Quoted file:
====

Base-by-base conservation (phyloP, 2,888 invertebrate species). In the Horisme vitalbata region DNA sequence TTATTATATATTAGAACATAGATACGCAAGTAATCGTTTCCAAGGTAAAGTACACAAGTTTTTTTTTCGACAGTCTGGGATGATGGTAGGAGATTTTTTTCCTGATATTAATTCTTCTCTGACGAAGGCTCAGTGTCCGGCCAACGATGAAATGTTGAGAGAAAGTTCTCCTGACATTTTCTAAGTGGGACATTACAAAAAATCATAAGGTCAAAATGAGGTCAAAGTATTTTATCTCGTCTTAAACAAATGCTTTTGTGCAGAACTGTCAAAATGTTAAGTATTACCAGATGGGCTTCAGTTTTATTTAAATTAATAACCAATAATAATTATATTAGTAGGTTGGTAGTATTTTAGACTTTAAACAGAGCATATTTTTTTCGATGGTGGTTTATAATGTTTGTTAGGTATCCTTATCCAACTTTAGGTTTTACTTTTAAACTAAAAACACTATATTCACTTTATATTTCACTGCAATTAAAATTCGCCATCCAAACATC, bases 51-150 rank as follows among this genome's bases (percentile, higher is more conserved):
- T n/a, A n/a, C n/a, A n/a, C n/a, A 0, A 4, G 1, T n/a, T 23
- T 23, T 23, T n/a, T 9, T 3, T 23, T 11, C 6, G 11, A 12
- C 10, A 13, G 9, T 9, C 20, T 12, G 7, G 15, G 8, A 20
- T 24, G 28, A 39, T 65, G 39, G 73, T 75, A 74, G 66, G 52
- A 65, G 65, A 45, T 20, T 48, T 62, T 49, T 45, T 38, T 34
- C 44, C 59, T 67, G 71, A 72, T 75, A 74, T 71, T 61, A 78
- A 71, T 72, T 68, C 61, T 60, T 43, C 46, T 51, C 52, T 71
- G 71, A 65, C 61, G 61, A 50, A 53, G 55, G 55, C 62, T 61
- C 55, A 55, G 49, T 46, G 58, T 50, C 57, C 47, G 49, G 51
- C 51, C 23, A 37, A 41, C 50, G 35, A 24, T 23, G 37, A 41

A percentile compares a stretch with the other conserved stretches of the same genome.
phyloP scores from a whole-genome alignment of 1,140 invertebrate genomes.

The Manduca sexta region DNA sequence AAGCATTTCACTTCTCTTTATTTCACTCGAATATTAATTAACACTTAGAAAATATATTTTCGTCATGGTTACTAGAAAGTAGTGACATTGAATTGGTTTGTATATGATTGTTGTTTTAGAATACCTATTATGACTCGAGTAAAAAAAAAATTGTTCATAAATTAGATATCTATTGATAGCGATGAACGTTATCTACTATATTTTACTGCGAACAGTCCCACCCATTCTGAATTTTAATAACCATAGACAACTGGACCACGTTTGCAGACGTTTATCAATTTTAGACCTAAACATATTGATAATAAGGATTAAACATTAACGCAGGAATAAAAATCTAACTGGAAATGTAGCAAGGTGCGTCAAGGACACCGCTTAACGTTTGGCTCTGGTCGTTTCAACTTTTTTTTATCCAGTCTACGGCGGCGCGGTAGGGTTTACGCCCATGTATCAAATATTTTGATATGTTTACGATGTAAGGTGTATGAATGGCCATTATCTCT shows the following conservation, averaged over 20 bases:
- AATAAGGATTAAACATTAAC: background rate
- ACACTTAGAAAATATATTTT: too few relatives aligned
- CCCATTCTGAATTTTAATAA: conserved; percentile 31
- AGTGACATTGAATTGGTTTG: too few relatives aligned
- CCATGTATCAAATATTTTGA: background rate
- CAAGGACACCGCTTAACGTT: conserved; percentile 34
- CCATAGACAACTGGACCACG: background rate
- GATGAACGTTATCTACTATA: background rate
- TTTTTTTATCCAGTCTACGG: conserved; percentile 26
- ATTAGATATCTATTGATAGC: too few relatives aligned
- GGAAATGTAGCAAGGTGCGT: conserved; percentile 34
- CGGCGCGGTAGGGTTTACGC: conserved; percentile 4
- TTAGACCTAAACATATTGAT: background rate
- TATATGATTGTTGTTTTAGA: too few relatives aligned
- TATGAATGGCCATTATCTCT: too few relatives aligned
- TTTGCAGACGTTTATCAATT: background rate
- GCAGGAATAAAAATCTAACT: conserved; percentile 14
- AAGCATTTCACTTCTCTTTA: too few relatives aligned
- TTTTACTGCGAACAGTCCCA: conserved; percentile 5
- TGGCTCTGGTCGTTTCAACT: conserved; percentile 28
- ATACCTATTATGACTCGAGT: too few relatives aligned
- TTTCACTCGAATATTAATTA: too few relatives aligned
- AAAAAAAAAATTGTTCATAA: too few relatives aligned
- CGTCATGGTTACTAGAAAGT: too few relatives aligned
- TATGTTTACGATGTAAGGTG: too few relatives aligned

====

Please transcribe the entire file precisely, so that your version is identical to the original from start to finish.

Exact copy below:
Base-by-base conservation (phyloP, 2,888 invertebrate species). In the Horisme vitalbata region DNA sequence TTATTATATATTAGAACATAGATACGCAAGTAATCGTTTCCAAGGTAAAGTACACAAGTTTTTTTTTCGACAGTCTGGGATGATGGTAGGAGATTTTTTTCCTGATATTAATTCTTCTCTGACGAAGGCTCAGTGTCCGGCCAACGATGAAATGTTGAGAGAAAGTTCTCCTGACATTTTCTAAGTGGGACATTACAAAAAATCATAAGGTCAAAATGAGGTCAAAGTATTTTATCTCGTCTTAAACAAATGCTTTTGTGCAGAACTGTCAAAATGTTAAGTATTACCAGATGGGCTTCAGTTTTATTTAAATTAATAACCAATAATAATTATATTAGTAGGTTGGTAGTATTTTAGACTTTAAACAGAGCATATTTTTTTCGATGGTGGTTTATAATGTTTGTTAGGTATCCTTATCCAACTTTAGGTTTTACTTTTAAACTAAAAACACTATATTCACTTTATATTTCACTGCAATTAAAATTCGCCATCCAAACATC, bases 51-150 rank as follows among this genome's bases (percentile, higher is more conserved):
- T n/a, A n/a, C n/a, A n/a, C n/a, A 0, A 4, G 1, T n/a, T 23
- T 23, T 23, T n/a, T 9, T 3, T 23, T 11, C 6, G 11, A 12
- C 10, A 13, G 9, T 9, C 20, T 12, G 7, G 15, G 8, A 20
- T 24, G 28, A 39, T 65, G 39, G 73, T 75, A 74, G 66, G 52
- A 65, G 65, A 45, T 20, T 48, T 62, T 49, T 45, T 38, T 34
- C 44, C 59, T 67, G 71, A 72, T 75, A 74, T 71, T 61, A 78
- A 71, T 72, T 68, C 61, T 60, T 43, C 46, T 51, C 52, T 71
- G 71, A 65, C 61, G 61, A 50, A 53, G 55, G 55, C 62, T 61
- C 55, A 55, G 49, T 46, G 58, T 50, C 57, C 47, G 49, G 51
- C 51, C 23, A 37, A 41, C 50, G 35, A 24, T 23, G 37, A 41

A percentile compares a stretch with the other conserved stretches of the same genome.
phyloP scores from a whole-genome alignment of 1,140 invertebrate genomes.

The Manduca sexta region DNA sequence AAGCATTTCACTTCTCTTTATTTCACTCGAATATTAATTAACACTTAGAAAATATATTTTCGTCATGGTTACTAGAAAGTAGTGACATTGAATTGGTTTGTATATGATTGTTGTTTTAGAATACCTATTATGACTCGAGTAAAAAAAAAATTGTTCATAAATTAGATATCTATTGATAGCGATGAACGTTATCTACTATATTTTACTGCGAACAGTCCCACCCATTCTGAATTTTAATAACCATAGACAACTGGACCACGTTTGCAGACGTTTATCAATTTTAGACCTAAACATATTGATAATAAGGATTAAACATTAACGCAGGAATAAAAATCTAACTGGAAATGTAGCAAGGTGCGTCAAGGACACCGCTTAACGTTTGGCTCTGGTCGTTTCAACTTTTTTTTATCCAGTCTACGGCGGCGCGGTAGGGTTTACGCCCATGTATCAAATATTTTGATATGTTTACGATGTAAGGTGTATGAATGGCCATTATCTCT shows the following conservation, averaged over 20 bases:
- AATAAGGATTAAACATTAAC: background rate
- ACACTTAGAAAATATATTTT: too few relatives aligned
- CCCATTCTGAATTTTAATAA: conserved; percentile 31
- AGTGACATTGAATTGGTTTG: too few relatives aligned
- CCATGTATCAAATATTTTGA: background rate
- CAAGGACACCGCTTAACGTT: conserved; percentile 34
- CCATAGACAACTGGACCACG: background rate
- GATGAACGTTATCTACTATA: background rate
- TTTTTTTATCCAGTCTACGG: conserved; percentile 26
- ATTAGATATCTATTGATAGC: too few relatives aligned
- GGAAATGTAGCAAGGTGCGT: conserved; percentile 34
- CGGCGCGGTAGGGTTTACGC: conserved; percentile 4
- TTAGACCTAAACATATTGAT: background rate
- TATATGATTGTTGTTTTAGA: too few relatives aligned
- TATGAATGGCCATTATCTCT: too few relatives aligned
- TTTGCAGACGTTTATCAATT: background rate
- GCAGGAATAAAAATCTAACT: conserved; percentile 14
- AAGCATTTCACTTCTCTTTA: too few relatives aligned
- TTTTACTGCGAACAGTCCCA: conserved; percentile 5
- TGGCTCTGGTCGTTTCAACT: conserved; percentile 28
- ATACCTATTATGACTCGAGT: too few relatives aligned
- TTTCACTCGAATATTAATTA: too few relatives aligned
- AAAAAAAAAATTGTTCATAA: too few relatives aligned
- CGTCATGGTTACTAGAAAGT: too few relatives aligned
- TATGTTTACGATGTAAGGTG: too few relatives aligned